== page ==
With news that ABC may be Frankenstein'ing American Idol back to life a mere two years about it left Fox's airwaves after a bidding war with rivals Fox and NBC, it appears that the network is ready to make one last-ditch effort at having a musical competition series viewers actually tune in and watch.
While the Alphabet net has certainly been no slouch in the reality TV department, with Dancing With the Stars and the mega-successful Bachelor franchise propping ABC up just fine over the years, a singing competition with success on par with Idol or The Voice has remained elusive. The Moby Dick to ABC's Captain Ahab, if you will. But it certainly hasn't been for lack of trying.
When American Idol premiered on Fox as a summer replacement in June 2002, it's success surprised everyone—most of all, alternative programming execs at rival networks. While the imitators would begin to pop up quickly, beginning with USA's Nashville Star in 2003 and CBS' Rock Star in 2005, ABC wouldn't make their first stab at singing competition success until 2006 with The One: Making a Music Star.
Adapted from international format Star Academy, The One's promotional material targeted Idol hard, with ABC touting the series as "the show Fox doesn't want you to see" and "where Idol has never gone." Hosted by Canadian broadcaster George Stroumboulopoulos and featuring future Idol judge Kara DioGuardi, the show was a hybrid of Idol and Big Brother, with the contestants living together in a "fully-functioning music academy," having their every move documented. After premiering to, at the time, the lowest ratings for a series premiere in ABC's history and reviews chiding it as derivative and opportunistic, the show was yanked from the schedule after only four episodes and with eight contestants still left in the competition.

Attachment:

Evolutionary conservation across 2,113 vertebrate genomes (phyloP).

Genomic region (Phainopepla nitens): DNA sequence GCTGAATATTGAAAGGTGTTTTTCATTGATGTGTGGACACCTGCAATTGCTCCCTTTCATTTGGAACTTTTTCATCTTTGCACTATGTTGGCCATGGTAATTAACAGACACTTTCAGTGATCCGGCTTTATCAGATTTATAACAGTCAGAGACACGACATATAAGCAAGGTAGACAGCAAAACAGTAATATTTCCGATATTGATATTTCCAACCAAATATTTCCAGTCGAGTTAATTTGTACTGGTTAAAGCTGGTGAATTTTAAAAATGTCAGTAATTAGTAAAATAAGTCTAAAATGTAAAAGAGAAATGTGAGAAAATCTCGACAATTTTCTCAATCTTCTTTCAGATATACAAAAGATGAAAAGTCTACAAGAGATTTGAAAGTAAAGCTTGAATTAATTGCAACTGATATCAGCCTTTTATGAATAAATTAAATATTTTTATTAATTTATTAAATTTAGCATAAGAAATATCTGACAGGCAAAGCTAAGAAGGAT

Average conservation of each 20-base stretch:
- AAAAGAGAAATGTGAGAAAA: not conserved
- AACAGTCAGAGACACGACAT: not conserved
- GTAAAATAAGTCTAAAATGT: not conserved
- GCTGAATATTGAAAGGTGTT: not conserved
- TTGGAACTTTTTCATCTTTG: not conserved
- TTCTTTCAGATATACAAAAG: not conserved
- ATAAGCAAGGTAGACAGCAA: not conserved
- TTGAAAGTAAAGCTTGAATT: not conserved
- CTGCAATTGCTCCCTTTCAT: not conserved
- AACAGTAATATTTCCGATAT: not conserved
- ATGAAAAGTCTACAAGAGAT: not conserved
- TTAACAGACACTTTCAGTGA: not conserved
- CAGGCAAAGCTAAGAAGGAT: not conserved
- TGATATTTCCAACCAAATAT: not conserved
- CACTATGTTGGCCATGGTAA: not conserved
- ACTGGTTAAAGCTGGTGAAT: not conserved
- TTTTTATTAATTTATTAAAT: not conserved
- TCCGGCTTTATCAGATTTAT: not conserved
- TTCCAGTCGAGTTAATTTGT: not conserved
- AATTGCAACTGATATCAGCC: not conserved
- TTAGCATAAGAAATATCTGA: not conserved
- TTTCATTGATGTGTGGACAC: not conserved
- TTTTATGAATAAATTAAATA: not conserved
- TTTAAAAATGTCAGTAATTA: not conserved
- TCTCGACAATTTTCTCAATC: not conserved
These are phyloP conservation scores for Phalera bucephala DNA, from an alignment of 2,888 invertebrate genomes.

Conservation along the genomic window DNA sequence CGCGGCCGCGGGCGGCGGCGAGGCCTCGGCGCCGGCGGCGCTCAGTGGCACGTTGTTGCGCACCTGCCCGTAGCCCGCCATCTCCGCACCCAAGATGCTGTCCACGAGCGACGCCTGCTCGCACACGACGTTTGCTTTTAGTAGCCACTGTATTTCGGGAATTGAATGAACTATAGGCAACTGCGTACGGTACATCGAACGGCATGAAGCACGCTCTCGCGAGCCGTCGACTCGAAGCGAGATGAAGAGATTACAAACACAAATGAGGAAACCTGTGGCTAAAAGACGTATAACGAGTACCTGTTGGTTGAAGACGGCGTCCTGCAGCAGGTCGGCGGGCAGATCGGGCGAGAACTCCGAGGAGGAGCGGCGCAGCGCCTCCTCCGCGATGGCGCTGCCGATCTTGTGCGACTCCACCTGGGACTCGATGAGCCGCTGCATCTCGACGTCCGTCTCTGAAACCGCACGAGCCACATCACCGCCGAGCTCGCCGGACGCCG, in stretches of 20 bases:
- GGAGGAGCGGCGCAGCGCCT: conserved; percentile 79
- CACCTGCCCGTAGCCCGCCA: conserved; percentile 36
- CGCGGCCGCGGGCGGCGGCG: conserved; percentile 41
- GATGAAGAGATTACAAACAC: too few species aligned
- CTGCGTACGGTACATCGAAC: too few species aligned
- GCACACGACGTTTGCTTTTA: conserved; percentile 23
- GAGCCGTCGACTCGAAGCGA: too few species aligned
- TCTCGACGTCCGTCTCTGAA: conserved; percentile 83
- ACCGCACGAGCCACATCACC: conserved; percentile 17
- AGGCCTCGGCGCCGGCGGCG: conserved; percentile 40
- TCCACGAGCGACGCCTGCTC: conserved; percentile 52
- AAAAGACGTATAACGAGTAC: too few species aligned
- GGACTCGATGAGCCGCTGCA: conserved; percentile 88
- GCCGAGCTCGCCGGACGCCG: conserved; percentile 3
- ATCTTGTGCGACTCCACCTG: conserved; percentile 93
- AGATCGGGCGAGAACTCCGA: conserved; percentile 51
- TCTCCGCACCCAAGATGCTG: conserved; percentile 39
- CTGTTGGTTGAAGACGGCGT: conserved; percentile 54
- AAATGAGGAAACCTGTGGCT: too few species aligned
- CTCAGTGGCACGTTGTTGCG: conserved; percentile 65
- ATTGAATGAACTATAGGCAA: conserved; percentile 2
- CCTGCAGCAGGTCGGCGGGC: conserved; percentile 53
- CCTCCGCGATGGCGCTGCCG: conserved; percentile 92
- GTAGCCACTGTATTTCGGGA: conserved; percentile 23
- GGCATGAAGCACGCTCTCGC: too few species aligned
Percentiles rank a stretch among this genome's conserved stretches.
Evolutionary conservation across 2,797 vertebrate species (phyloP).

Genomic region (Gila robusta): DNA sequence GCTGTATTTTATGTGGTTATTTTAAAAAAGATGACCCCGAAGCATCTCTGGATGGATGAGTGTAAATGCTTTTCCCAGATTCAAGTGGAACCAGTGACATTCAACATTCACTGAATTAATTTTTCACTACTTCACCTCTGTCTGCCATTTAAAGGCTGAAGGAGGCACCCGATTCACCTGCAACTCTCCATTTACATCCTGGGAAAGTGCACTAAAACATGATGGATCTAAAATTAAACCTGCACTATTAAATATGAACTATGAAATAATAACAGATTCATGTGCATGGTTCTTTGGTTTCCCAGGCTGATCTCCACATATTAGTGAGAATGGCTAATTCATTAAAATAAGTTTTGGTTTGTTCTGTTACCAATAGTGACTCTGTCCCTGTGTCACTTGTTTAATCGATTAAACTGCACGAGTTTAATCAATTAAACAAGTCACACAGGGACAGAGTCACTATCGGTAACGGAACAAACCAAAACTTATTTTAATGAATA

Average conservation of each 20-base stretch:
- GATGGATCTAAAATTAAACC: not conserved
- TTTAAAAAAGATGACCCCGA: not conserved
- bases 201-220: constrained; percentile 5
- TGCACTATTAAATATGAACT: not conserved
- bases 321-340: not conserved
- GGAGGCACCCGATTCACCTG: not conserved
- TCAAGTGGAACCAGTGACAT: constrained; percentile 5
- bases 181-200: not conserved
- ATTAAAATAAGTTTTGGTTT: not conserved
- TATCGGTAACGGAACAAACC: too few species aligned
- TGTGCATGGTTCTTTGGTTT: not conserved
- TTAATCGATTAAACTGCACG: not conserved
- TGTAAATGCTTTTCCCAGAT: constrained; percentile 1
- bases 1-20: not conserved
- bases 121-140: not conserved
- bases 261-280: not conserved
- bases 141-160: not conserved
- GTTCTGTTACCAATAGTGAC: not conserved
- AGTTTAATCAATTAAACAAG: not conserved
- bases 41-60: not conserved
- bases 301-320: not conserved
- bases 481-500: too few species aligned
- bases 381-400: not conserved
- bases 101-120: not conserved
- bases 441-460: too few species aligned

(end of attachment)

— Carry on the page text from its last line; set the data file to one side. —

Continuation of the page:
Despite that stinging defeat, the network was not ready to throw in the towel. The following year, they would attempt something a bit left-of-center with The Next Best Thing, a competition dedicated to finding the world's greatest celebrity impersonator, of all things. All eight episodes managed to make it to air, but if you don't remember it ever existing, you're certainly not alone. (For the record, an Elvis Presley impersonator beat out another Elvis and a Frank Sinatra to take home the $100,000 prize. Hip.)
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The next summer, attempting to capitalize on corporate synergy and the intense popularity of Disney Channel's High School Musical franchise, ABC's next stab would be High School Musical: Get in the Picture, a singing competition that would award its winner a record contract with Disney and a music video to an original song to be shown during the credits of High School Musical 3: Senior Year, the franchise's leap to the big screen. Despite the built-in audience, the ratings were surprisingly low. Not only did it have to contend with the 2008 Summer Olympics airing on NBC, but the series found itself beat in overall viewers for five consecutive Mondays by Univision telenovela Al Diablo con los Guapos.